CP15 memory barrier emulation is slow. My friend Vince Sanders, who helped with some of this analysis, suggested a cost of order 1000 cycles per emulated call. How many was I looking at? According to dmesg, about a million per second.

But it’s worse than that – CP15 memory barriers affect the whole system. Vince’s proposal was that the HiSilicon chips were performing so much worse than the AMD ones, because I had 64 cores not 8 – and that I could improve performance by running a VM, with only one core in it (so CP15 calls inside that environment would only affect the entire VM, not the rest of the computer).

Escape from the Pie Folk

I already had libvirtd running on all my ARM machines, from a previous fit of “hey one day this might be useful” – and as it happened, it was. I had to grab a qemu-efi-aarch64 package, containing a firmware, but otherwise I was easily able to connect to the system via virt-manager on my desktop, and get to work setting up a VM. virt-manager has vastly improved its support for non-x86 since I last used it (once upon a time it just wouldn’t boot systems without a graphics card), but I was easily able to boot an Ubuntu 18.04 arm64 install CD and interact with it over serial just as easily as via emulated GPU.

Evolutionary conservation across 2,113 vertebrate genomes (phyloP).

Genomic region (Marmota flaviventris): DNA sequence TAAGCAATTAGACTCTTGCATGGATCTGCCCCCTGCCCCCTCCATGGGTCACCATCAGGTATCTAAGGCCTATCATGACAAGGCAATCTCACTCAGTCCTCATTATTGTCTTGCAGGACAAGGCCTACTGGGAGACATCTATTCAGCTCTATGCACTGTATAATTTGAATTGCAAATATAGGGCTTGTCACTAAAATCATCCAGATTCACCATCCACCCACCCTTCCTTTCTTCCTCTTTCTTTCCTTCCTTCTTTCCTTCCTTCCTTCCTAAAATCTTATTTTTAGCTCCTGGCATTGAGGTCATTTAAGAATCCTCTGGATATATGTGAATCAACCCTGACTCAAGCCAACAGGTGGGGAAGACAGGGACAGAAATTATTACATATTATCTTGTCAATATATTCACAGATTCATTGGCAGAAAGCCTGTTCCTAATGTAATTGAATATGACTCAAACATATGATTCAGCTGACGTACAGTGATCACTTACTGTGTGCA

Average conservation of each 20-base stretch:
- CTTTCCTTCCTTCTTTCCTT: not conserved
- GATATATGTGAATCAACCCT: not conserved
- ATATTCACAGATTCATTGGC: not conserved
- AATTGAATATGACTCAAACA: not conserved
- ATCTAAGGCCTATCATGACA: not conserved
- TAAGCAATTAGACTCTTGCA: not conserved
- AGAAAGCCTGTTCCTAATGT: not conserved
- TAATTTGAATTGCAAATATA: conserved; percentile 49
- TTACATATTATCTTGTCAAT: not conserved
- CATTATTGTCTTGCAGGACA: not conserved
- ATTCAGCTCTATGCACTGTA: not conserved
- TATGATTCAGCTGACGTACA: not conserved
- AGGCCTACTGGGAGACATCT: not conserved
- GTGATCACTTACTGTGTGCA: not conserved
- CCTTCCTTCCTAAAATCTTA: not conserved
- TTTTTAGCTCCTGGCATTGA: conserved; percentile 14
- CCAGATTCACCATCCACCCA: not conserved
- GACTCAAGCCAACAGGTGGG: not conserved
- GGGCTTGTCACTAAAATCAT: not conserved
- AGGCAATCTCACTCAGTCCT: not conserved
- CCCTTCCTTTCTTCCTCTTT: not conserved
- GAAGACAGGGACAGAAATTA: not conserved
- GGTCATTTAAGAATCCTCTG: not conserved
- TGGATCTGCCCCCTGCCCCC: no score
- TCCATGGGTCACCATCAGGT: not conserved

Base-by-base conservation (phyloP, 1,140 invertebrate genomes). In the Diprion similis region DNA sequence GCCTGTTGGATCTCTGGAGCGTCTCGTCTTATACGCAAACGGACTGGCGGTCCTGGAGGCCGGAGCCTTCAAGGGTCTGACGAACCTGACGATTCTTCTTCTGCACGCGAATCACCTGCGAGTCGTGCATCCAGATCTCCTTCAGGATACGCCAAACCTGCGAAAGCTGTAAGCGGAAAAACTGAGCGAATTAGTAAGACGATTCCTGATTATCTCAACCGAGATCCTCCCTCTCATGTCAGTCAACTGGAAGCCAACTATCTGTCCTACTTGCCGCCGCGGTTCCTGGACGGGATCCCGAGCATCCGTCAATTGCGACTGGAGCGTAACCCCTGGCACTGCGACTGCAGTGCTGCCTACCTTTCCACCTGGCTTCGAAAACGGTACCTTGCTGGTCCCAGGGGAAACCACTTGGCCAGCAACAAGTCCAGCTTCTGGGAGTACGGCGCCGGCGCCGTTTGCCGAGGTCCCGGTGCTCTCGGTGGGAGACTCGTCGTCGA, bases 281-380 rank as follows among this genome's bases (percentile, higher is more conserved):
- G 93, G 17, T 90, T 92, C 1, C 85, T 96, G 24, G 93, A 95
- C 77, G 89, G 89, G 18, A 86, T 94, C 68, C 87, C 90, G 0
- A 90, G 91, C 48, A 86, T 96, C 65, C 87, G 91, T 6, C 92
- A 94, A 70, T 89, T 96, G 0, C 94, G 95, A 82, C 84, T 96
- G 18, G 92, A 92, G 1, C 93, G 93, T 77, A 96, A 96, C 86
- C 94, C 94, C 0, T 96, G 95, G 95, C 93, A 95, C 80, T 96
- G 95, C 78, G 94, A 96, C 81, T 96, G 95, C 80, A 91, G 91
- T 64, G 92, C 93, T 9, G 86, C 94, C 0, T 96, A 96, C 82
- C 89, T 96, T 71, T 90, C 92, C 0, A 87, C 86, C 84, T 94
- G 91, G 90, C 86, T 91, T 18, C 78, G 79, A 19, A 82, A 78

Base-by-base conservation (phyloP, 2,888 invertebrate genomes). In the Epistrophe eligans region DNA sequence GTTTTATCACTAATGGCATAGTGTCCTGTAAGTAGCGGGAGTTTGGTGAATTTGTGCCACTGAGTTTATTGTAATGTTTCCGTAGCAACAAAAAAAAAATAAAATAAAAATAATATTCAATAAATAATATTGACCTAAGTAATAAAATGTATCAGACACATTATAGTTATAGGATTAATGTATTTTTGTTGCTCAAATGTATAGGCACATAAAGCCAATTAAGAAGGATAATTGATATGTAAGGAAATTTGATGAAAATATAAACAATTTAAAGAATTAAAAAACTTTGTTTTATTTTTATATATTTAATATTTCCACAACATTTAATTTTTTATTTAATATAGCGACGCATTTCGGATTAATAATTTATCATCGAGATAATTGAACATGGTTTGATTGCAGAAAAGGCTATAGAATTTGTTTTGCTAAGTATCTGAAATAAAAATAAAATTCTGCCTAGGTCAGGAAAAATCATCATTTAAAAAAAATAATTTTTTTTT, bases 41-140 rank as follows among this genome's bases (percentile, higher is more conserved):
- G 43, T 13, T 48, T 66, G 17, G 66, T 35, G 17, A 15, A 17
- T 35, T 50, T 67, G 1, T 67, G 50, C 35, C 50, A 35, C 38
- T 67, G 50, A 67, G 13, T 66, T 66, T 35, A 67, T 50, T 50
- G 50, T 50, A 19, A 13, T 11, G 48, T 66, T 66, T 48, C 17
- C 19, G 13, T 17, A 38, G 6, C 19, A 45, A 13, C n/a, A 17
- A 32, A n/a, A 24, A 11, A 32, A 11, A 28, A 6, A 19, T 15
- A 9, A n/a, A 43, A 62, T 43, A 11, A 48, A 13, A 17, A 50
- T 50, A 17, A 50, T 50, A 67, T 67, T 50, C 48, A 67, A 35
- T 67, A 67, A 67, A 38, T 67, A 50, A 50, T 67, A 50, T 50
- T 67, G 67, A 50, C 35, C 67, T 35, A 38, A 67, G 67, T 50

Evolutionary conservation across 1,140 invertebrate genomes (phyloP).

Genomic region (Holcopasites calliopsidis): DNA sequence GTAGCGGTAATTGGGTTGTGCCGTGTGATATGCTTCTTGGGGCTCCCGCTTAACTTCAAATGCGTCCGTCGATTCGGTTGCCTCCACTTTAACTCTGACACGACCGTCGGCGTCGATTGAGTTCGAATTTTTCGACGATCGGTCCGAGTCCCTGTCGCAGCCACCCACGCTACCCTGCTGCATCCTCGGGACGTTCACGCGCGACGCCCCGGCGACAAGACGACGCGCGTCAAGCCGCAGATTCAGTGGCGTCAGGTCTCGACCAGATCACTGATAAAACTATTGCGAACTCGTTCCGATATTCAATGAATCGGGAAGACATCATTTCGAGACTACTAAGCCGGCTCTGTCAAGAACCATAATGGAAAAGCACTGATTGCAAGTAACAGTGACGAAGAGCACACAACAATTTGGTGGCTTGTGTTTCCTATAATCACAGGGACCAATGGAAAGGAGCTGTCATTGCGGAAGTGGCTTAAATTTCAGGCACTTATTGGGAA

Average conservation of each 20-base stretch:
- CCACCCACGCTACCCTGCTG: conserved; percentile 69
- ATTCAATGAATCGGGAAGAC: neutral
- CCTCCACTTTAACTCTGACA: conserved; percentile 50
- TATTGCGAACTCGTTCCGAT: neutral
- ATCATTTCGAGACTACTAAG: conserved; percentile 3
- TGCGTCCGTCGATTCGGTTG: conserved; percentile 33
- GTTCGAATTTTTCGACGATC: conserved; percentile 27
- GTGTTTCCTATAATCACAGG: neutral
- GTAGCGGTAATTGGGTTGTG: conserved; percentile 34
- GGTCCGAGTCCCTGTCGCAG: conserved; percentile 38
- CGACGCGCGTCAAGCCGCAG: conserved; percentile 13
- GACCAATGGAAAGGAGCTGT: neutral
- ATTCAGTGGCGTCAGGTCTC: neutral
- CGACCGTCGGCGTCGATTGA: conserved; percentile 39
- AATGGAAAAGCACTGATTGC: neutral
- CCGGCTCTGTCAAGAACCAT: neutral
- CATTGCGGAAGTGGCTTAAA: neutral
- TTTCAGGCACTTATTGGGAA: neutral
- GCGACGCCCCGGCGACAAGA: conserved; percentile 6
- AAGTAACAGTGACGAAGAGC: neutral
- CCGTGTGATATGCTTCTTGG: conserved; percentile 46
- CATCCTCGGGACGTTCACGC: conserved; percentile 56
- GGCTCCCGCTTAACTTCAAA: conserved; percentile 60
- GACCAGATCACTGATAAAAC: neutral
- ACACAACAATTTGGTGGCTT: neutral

Because I’m an idiot, I then wasted my time making a Raspbian stock image bootable in this environment (Debian kernel, grub-efi-arm64, battling file-size constraints with the tiny /boot, etc) – stuff I would not repeat. Since in the end I just wanted to be as near to our “real” environment as possible, meaning using pbuilder, this simply wasn’t a needed step. The VM’s host OS didn’t need to be Raspbian.

Point is, though, I got my 1-core VM going, and fed a Mono source package to it.

Time taken? 3h40 – whereas the same commit on the 64-core host took over 9 hours. The “use a single core” hypothesis more than proven.

Next steps

The gains here are obvious enough that I need to look at deploying the solution non-experimentally as soon as possible. The best approach to doing so is the bit I haven’t worked out yet. Raspbian workloads are probably at the pivot point between “I should find some amazing way to automate this” and “automation is a waste of time, it’s quicker to set it up by hand”

Many thanks to the #debian-uk community for their curiosity and suggestions with this experiment!

Faqet